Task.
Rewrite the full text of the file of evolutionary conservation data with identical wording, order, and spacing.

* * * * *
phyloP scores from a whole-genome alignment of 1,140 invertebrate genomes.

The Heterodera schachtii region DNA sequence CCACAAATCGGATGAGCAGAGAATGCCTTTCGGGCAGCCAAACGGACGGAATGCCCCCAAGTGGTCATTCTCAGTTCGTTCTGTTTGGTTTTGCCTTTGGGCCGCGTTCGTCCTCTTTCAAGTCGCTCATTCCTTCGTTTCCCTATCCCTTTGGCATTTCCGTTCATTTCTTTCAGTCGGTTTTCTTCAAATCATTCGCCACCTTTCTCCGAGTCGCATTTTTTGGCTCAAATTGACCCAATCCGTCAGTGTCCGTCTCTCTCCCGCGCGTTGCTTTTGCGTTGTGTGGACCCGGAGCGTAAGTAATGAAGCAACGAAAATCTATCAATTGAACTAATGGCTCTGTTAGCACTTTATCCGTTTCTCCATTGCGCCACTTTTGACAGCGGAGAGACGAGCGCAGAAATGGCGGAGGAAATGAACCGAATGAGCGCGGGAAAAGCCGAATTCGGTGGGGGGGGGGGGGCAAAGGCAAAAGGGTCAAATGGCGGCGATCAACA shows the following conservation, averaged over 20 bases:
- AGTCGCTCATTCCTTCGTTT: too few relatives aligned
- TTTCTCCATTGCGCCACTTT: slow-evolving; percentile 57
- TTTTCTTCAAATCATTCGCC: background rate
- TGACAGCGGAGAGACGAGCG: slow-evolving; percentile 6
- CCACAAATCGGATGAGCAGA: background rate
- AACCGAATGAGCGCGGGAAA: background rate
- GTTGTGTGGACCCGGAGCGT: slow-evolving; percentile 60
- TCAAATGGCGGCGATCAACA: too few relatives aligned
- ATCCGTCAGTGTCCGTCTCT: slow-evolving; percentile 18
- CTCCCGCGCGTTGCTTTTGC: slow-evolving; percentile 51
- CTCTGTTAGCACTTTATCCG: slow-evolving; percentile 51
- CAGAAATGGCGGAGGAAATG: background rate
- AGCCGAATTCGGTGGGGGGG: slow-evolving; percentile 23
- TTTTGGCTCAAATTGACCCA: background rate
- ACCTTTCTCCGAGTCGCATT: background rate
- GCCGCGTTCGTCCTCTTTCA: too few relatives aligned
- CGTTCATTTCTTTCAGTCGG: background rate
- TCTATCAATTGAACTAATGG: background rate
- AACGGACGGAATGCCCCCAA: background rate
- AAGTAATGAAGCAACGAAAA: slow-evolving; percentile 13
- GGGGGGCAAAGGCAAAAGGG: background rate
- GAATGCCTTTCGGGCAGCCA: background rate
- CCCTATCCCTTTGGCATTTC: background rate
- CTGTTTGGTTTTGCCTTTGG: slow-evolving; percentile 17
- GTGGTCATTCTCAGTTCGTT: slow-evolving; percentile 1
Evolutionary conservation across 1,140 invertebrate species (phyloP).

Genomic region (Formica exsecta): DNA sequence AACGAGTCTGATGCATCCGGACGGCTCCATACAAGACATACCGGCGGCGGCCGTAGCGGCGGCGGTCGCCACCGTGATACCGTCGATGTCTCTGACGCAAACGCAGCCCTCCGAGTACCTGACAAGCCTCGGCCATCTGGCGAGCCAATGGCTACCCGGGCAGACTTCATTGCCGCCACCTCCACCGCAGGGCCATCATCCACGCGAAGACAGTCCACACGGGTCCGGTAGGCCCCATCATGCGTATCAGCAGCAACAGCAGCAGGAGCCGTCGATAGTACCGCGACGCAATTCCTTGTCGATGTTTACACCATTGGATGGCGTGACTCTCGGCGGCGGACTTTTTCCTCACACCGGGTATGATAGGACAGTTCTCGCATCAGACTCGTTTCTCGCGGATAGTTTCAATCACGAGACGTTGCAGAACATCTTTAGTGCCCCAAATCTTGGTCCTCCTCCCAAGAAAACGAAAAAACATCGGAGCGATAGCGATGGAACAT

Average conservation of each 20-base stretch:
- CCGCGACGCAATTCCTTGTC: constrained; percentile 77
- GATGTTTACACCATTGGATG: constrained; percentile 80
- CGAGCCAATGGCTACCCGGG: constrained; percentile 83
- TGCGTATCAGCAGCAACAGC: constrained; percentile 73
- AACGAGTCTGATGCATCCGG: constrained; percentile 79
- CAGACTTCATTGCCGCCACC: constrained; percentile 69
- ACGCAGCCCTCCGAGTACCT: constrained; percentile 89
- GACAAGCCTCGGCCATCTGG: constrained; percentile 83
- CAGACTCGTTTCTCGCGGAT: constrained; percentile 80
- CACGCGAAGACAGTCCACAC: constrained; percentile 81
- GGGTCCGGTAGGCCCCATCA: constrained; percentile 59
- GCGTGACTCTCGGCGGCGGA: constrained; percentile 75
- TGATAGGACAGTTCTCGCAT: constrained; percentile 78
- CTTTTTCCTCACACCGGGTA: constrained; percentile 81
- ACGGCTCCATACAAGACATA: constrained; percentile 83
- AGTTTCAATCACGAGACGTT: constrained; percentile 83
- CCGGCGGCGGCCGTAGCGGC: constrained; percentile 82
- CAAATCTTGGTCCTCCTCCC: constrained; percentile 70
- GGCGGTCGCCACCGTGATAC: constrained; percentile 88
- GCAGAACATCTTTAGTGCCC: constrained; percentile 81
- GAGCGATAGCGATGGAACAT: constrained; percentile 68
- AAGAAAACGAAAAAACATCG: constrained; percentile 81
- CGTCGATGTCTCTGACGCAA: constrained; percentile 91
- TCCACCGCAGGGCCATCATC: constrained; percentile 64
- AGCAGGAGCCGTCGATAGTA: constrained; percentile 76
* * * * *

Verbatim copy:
phyloP scores from a whole-genome alignment of 1,140 invertebrate genomes.

The Heterodera schachtii region DNA sequence CCACAAATCGGATGAGCAGAGAATGCCTTTCGGGCAGCCAAACGGACGGAATGCCCCCAAGTGGTCATTCTCAGTTCGTTCTGTTTGGTTTTGCCTTTGGGCCGCGTTCGTCCTCTTTCAAGTCGCTCATTCCTTCGTTTCCCTATCCCTTTGGCATTTCCGTTCATTTCTTTCAGTCGGTTTTCTTCAAATCATTCGCCACCTTTCTCCGAGTCGCATTTTTTGGCTCAAATTGACCCAATCCGTCAGTGTCCGTCTCTCTCCCGCGCGTTGCTTTTGCGTTGTGTGGACCCGGAGCGTAAGTAATGAAGCAACGAAAATCTATCAATTGAACTAATGGCTCTGTTAGCACTTTATCCGTTTCTCCATTGCGCCACTTTTGACAGCGGAGAGACGAGCGCAGAAATGGCGGAGGAAATGAACCGAATGAGCGCGGGAAAAGCCGAATTCGGTGGGGGGGGGGGGGCAAAGGCAAAAGGGTCAAATGGCGGCGATCAACA shows the following conservation, averaged over 20 bases:
- AGTCGCTCATTCCTTCGTTT: too few relatives aligned
- TTTCTCCATTGCGCCACTTT: slow-evolving; percentile 57
- TTTTCTTCAAATCATTCGCC: background rate
- TGACAGCGGAGAGACGAGCG: slow-evolving; percentile 6
- CCACAAATCGGATGAGCAGA: background rate
- AACCGAATGAGCGCGGGAAA: background rate
- GTTGTGTGGACCCGGAGCGT: slow-evolving; percentile 60
- TCAAATGGCGGCGATCAACA: too few relatives aligned
- ATCCGTCAGTGTCCGTCTCT: slow-evolving; percentile 18
- CTCCCGCGCGTTGCTTTTGC: slow-evolving; percentile 51
- CTCTGTTAGCACTTTATCCG: slow-evolving; percentile 51
- CAGAAATGGCGGAGGAAATG: background rate
- AGCCGAATTCGGTGGGGGGG: slow-evolving; percentile 23
- TTTTGGCTCAAATTGACCCA: background rate
- ACCTTTCTCCGAGTCGCATT: background rate
- GCCGCGTTCGTCCTCTTTCA: too few relatives aligned
- CGTTCATTTCTTTCAGTCGG: background rate
- TCTATCAATTGAACTAATGG: background rate
- AACGGACGGAATGCCCCCAA: background rate
- AAGTAATGAAGCAACGAAAA: slow-evolving; percentile 13
- GGGGGGCAAAGGCAAAAGGG: background rate
- GAATGCCTTTCGGGCAGCCA: background rate
- CCCTATCCCTTTGGCATTTC: background rate
- CTGTTTGGTTTTGCCTTTGG: slow-evolving; percentile 17
- GTGGTCATTCTCAGTTCGTT: slow-evolving; percentile 1
Evolutionary conservation across 1,140 invertebrate species (phyloP).

Genomic region (Formica exsecta): DNA sequence AACGAGTCTGATGCATCCGGACGGCTCCATACAAGACATACCGGCGGCGGCCGTAGCGGCGGCGGTCGCCACCGTGATACCGTCGATGTCTCTGACGCAAACGCAGCCCTCCGAGTACCTGACAAGCCTCGGCCATCTGGCGAGCCAATGGCTACCCGGGCAGACTTCATTGCCGCCACCTCCACCGCAGGGCCATCATCCACGCGAAGACAGTCCACACGGGTCCGGTAGGCCCCATCATGCGTATCAGCAGCAACAGCAGCAGGAGCCGTCGATAGTACCGCGACGCAATTCCTTGTCGATGTTTACACCATTGGATGGCGTGACTCTCGGCGGCGGACTTTTTCCTCACACCGGGTATGATAGGACAGTTCTCGCATCAGACTCGTTTCTCGCGGATAGTTTCAATCACGAGACGTTGCAGAACATCTTTAGTGCCCCAAATCTTGGTCCTCCTCCCAAGAAAACGAAAAAACATCGGAGCGATAGCGATGGAACAT

Average conservation of each 20-base stretch:
- CCGCGACGCAATTCCTTGTC: constrained; percentile 77
- GATGTTTACACCATTGGATG: constrained; percentile 80
- CGAGCCAATGGCTACCCGGG: constrained; percentile 83
- TGCGTATCAGCAGCAACAGC: constrained; percentile 73
- AACGAGTCTGATGCATCCGG: constrained; percentile 79
- CAGACTTCATTGCCGCCACC: constrained; percentile 69
- ACGCAGCCCTCCGAGTACCT: constrained; percentile 89
- GACAAGCCTCGGCCATCTGG: constrained; percentile 83
- CAGACTCGTTTCTCGCGGAT: constrained; percentile 80
- CACGCGAAGACAGTCCACAC: constrained; percentile 81
- GGGTCCGGTAGGCCCCATCA: constrained; percentile 59
- GCGTGACTCTCGGCGGCGGA: constrained; percentile 75
- TGATAGGACAGTTCTCGCAT: constrained; percentile 78
- CTTTTTCCTCACACCGGGTA: constrained; percentile 81
- ACGGCTCCATACAAGACATA: constrained; percentile 83
- AGTTTCAATCACGAGACGTT: constrained; percentile 83
- CCGGCGGCGGCCGTAGCGGC: constrained; percentile 82
- CAAATCTTGGTCCTCCTCCC: constrained; percentile 70
- GGCGGTCGCCACCGTGATAC: constrained; percentile 88
- GCAGAACATCTTTAGTGCCC: constrained; percentile 81
- GAGCGATAGCGATGGAACAT: constrained; percentile 68
- AAGAAAACGAAAAAACATCG: constrained; percentile 81
- CGTCGATGTCTCTGACGCAA: constrained; percentile 91
- TCCACCGCAGGGCCATCATC: constrained; percentile 64
- AGCAGGAGCCGTCGATAGTA: constrained; percentile 76